Metrojet Flight 9268 crashed in Egypt’s Sinai Peninsula after breaking apart in midair, killing all 224 people on board. It was en route to St. Petersburg from the Red Sea resort of Sharm el-Sheikh. The plane crashed about 185 miles north, near a town called Housna, according to Egyptian authorities. European investigators who analyzed the two flight recorders from the Metrojet plane are saying the crash was not an accident.

The investigators said the cockpit voice recorder shows an explosion and the flight data recorder confirms the explosion is not accidental because there is no sign of mechanical malfunction during the initial part of the flight. Everything is fine during the first 24 minutes, then in a fraction of a second there is a blackout and no more cockpit conversation, convincing investigators there was a bomb on board.

CNN Aviation Analyst Richard Quest said there would have been different data on the black boxes if there was a catastrophic failure than if there was an explosion. The key is what happened just before the data suddenly stops, he said.

President Putin has accepted the recommendations of the National Anti-Terrorist Committee to suspend flights with Egypt. He has also instructed to provide assistance to Russian citizens to return from Egypt. In addition, the President has instructed to engage with the Egyptian side to ensure the safety of air traffic,” the Kremlin said.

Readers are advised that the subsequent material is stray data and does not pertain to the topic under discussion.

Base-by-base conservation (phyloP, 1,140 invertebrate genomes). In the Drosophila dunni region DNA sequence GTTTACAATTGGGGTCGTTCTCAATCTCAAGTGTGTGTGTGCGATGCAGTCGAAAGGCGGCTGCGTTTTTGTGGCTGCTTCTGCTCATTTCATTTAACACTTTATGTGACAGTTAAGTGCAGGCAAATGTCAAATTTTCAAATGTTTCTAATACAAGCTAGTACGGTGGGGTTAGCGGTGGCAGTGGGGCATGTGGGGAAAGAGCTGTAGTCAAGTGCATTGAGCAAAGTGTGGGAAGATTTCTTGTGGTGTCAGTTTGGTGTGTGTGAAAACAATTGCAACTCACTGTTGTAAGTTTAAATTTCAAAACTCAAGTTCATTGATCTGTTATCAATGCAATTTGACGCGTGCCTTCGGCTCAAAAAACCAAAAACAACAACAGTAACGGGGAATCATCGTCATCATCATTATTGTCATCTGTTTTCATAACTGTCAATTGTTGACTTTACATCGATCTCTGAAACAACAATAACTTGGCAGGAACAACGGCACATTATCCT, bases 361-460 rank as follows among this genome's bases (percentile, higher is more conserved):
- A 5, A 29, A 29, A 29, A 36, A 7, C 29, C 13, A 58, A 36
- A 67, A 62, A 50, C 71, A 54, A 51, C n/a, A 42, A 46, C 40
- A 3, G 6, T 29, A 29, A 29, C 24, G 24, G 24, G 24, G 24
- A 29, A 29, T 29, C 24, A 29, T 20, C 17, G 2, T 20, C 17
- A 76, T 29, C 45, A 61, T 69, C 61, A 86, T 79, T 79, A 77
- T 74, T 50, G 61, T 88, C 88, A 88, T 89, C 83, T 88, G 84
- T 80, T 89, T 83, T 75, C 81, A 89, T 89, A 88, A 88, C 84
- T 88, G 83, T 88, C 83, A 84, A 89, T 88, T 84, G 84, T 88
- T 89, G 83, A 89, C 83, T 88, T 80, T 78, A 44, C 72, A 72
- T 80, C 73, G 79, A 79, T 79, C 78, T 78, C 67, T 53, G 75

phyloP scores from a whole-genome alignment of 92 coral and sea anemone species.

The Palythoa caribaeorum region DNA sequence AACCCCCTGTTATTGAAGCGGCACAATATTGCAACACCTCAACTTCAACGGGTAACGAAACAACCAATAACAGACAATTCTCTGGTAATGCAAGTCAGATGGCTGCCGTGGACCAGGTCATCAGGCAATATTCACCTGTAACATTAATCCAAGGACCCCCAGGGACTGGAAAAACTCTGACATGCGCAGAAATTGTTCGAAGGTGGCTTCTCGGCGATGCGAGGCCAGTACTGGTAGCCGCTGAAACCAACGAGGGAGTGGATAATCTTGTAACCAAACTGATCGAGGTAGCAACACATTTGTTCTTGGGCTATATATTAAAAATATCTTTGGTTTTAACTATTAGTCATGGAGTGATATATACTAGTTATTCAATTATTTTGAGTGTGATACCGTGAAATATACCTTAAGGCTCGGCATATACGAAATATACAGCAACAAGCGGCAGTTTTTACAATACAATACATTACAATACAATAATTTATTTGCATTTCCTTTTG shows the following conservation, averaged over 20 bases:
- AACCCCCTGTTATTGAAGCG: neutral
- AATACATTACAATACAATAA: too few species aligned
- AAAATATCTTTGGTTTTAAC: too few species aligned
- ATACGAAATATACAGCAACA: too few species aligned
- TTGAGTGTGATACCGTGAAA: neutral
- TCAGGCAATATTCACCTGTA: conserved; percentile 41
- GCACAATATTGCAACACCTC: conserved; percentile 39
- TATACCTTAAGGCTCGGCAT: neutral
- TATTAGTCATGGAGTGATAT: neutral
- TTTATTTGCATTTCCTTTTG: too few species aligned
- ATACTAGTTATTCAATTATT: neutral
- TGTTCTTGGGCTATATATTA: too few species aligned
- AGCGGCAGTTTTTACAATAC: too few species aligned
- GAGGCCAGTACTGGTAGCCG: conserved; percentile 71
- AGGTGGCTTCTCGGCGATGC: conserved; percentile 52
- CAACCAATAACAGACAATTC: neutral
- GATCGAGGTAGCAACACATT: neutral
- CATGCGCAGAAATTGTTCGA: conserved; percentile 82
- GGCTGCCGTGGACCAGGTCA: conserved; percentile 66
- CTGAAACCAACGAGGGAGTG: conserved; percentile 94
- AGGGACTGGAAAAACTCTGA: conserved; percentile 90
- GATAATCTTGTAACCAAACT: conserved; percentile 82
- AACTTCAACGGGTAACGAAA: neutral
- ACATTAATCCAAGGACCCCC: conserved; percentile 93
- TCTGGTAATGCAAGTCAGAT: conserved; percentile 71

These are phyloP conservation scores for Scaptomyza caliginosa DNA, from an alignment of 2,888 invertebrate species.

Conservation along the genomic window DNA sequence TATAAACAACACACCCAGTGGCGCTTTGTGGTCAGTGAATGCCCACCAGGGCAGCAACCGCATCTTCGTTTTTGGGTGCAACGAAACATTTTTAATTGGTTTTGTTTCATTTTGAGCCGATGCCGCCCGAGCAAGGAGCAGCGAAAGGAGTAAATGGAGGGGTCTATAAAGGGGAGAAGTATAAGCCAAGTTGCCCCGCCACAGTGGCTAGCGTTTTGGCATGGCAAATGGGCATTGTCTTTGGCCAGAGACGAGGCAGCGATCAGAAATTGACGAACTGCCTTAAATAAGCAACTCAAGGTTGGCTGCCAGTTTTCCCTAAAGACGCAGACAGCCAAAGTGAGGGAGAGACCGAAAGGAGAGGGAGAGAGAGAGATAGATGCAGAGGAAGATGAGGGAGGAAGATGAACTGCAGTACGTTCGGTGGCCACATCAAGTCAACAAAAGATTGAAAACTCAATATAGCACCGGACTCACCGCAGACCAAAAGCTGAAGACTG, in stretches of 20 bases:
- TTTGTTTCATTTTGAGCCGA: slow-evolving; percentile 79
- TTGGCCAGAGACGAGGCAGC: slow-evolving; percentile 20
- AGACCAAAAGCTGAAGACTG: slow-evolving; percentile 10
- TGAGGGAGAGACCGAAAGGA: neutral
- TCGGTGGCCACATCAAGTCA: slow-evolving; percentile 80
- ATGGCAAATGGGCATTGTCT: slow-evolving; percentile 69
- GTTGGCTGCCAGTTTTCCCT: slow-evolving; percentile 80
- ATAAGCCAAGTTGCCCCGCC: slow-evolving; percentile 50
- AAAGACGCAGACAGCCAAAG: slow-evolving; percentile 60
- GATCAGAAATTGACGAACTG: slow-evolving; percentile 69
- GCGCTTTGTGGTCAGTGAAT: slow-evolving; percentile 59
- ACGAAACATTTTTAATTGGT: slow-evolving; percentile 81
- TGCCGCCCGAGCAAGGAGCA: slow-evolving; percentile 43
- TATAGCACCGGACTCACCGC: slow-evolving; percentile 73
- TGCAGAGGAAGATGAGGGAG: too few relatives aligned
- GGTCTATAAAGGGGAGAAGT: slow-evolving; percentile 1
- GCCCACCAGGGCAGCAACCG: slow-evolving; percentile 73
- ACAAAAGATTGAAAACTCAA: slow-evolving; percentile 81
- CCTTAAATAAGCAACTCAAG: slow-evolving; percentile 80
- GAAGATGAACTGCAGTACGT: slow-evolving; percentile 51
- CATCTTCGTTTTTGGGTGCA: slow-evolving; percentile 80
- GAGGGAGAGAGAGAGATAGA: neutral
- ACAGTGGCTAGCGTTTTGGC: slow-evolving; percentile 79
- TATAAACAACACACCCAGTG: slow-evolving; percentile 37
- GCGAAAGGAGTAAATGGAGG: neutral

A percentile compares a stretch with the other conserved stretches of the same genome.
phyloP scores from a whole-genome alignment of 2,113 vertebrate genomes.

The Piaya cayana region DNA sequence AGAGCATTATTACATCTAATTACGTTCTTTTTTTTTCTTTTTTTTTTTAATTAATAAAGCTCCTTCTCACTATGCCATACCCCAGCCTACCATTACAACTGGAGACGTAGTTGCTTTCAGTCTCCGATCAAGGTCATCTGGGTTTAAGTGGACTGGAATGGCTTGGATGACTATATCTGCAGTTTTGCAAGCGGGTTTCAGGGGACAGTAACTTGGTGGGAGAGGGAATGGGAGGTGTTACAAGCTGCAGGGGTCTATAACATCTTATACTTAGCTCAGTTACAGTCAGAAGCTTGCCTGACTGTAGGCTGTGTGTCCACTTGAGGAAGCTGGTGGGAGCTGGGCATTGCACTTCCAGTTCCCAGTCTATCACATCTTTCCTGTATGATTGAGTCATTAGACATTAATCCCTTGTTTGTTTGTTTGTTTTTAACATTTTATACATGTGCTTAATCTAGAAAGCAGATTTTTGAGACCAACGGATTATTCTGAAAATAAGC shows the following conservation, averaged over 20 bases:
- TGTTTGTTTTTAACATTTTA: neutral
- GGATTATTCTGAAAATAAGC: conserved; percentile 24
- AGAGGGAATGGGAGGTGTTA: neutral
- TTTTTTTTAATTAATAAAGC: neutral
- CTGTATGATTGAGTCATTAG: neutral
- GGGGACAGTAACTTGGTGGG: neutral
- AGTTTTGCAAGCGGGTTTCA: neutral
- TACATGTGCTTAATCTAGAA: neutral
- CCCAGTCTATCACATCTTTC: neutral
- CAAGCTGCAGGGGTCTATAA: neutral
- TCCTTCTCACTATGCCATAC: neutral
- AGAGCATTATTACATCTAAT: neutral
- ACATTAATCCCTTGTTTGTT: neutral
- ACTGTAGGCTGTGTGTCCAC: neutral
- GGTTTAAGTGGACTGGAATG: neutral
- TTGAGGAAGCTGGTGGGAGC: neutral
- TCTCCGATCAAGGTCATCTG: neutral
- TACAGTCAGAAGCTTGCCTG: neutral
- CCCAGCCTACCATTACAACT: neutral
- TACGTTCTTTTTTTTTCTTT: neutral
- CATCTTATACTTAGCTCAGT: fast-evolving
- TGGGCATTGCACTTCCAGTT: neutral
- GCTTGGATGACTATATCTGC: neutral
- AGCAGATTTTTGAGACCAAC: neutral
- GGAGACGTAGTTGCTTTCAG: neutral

Days after authorities dismissed claims that ISIS brought down a Russian passenger jet, a U.S. intelligence analysis now suggests that the terror group or its affiliates planted a bomb on the plane. The officials stressed that no formal conclusion has been reached by the U.S. intelligence community and that U.S. officials haven’t seen forensic evidence from the crash investigation.

Intelligence also suggests someone at the Sharm el-Sheikh airport helped get a bomb onto the plane, one U.S. official said. The signs pointing to ISIS are partially based on monitoring of internal messages of the terrorist group which are separate from public ISIS claims of responsibility.

Egyptian authorities, who are leading the investigation into the crash, haven’t publicly responded to reports on U.S. intelligence. Since the crash, they’ve downplayed the possibility that terrorism could be involved.